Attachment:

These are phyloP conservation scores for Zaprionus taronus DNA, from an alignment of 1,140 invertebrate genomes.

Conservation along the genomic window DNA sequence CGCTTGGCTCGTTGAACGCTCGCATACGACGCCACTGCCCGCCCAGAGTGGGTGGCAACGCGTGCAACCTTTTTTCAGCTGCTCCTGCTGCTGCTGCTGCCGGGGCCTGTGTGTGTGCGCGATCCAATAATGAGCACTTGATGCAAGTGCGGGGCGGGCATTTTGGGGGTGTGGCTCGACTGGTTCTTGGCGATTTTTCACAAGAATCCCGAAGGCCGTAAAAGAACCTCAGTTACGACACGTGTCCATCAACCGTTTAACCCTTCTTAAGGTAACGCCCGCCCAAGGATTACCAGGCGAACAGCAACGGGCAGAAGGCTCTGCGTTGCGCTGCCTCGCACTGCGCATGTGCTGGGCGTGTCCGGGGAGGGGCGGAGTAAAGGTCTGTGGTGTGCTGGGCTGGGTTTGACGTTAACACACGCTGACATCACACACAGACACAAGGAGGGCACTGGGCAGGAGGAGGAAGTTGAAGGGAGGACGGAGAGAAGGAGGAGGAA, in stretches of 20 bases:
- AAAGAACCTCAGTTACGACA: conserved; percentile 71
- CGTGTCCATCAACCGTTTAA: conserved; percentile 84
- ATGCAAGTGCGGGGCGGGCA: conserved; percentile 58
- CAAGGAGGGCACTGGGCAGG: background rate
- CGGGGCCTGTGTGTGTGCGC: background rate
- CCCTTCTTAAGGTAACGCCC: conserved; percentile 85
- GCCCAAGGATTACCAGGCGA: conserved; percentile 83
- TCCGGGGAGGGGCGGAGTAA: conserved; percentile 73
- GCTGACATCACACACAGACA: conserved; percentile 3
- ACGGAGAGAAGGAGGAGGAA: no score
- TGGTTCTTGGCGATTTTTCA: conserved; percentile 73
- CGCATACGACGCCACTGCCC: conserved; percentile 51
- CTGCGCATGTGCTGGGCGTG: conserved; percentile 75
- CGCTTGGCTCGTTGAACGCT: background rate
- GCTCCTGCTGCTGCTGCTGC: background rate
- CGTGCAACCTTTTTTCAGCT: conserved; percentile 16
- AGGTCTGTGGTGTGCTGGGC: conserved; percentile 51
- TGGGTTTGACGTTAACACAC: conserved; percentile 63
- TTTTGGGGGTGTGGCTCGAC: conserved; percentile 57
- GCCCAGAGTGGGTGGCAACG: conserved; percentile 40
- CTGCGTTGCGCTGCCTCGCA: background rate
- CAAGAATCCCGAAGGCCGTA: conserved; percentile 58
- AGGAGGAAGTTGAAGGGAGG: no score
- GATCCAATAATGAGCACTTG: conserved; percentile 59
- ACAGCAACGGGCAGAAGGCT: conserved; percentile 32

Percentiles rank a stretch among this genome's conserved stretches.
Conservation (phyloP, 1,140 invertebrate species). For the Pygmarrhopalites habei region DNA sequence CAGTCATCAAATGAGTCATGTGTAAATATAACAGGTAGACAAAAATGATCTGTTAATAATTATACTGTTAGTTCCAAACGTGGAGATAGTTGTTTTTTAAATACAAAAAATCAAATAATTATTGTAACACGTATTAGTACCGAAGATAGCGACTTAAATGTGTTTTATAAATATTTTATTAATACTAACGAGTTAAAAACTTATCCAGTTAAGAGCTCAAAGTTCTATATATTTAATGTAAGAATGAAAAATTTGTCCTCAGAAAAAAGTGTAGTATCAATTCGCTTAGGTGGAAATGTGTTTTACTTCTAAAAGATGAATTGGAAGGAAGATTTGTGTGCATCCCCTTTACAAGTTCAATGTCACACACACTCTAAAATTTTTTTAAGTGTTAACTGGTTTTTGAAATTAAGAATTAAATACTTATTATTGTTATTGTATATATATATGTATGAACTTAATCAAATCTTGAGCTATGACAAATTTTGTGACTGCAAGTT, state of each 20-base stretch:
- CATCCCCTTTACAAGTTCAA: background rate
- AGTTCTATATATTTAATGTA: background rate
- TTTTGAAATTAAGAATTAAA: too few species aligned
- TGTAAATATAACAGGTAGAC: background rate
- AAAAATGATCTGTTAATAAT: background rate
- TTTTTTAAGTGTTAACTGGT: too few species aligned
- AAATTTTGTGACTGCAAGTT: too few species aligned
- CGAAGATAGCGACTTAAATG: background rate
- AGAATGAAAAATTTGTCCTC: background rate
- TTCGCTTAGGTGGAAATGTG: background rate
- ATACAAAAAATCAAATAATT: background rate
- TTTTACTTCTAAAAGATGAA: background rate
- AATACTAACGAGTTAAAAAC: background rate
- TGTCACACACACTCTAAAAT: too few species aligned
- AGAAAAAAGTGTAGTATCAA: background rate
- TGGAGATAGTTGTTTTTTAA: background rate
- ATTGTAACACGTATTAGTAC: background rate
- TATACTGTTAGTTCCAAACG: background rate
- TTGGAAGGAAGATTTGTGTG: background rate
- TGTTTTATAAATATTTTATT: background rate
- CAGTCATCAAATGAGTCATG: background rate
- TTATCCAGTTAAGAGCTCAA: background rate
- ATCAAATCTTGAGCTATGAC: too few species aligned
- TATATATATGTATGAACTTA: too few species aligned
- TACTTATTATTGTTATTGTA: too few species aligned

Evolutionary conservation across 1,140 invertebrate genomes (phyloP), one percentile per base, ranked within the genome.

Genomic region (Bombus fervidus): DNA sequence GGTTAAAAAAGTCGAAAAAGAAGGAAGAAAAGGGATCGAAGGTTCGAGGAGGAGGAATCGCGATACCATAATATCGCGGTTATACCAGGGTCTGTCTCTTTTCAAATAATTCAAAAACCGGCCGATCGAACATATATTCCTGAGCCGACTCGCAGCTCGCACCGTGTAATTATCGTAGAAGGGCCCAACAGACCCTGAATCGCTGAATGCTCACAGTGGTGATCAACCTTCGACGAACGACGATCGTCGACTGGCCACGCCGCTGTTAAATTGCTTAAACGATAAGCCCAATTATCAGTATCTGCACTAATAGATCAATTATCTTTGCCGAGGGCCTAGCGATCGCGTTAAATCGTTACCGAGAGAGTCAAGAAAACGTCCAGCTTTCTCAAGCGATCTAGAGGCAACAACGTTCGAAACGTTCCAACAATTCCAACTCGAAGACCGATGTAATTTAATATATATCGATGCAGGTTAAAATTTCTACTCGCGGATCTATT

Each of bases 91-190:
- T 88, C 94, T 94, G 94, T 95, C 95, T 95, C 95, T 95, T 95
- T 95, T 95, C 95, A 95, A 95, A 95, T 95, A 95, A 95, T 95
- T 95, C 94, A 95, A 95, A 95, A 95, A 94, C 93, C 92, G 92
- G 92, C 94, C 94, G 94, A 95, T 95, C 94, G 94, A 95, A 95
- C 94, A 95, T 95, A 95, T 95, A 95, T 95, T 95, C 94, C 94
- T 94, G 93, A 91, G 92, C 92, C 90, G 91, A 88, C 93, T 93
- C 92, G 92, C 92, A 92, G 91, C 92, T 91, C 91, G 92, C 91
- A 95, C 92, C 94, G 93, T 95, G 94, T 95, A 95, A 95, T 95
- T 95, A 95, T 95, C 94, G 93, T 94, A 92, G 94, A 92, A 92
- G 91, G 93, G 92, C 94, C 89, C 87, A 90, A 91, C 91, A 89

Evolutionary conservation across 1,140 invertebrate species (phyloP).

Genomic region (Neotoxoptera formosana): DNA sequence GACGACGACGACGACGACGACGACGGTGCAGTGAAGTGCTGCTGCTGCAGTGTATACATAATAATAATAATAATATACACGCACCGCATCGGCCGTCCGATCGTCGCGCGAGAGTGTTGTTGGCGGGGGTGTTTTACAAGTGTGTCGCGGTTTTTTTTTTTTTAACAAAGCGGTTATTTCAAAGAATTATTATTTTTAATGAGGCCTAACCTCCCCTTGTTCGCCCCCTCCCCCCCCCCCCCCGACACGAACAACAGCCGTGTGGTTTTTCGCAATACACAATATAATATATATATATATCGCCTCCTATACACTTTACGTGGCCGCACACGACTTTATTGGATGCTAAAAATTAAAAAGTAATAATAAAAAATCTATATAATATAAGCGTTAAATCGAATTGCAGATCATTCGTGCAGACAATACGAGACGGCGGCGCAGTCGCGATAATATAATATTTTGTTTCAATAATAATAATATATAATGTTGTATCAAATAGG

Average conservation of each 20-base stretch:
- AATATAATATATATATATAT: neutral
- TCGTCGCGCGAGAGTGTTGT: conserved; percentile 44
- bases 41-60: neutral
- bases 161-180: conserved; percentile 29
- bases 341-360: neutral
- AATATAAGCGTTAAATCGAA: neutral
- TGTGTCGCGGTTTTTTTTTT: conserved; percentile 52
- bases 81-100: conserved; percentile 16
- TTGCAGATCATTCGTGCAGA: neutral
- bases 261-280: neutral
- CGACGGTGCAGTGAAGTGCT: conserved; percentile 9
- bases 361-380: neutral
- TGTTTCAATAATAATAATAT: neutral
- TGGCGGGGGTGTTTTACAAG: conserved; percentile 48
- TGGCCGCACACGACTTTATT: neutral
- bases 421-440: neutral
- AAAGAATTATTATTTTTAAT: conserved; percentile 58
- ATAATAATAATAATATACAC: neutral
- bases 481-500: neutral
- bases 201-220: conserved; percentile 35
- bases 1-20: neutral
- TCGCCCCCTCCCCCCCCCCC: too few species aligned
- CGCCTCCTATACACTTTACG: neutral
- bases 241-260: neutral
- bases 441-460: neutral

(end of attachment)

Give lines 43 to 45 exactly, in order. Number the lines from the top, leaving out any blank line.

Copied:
- TGTCACACACACTCTAAAAT: too few species aligned
- AGAAAAAAGTGTAGTATCAA: background rate
- TGGAGATAGTTGTTTTTTAA: background rate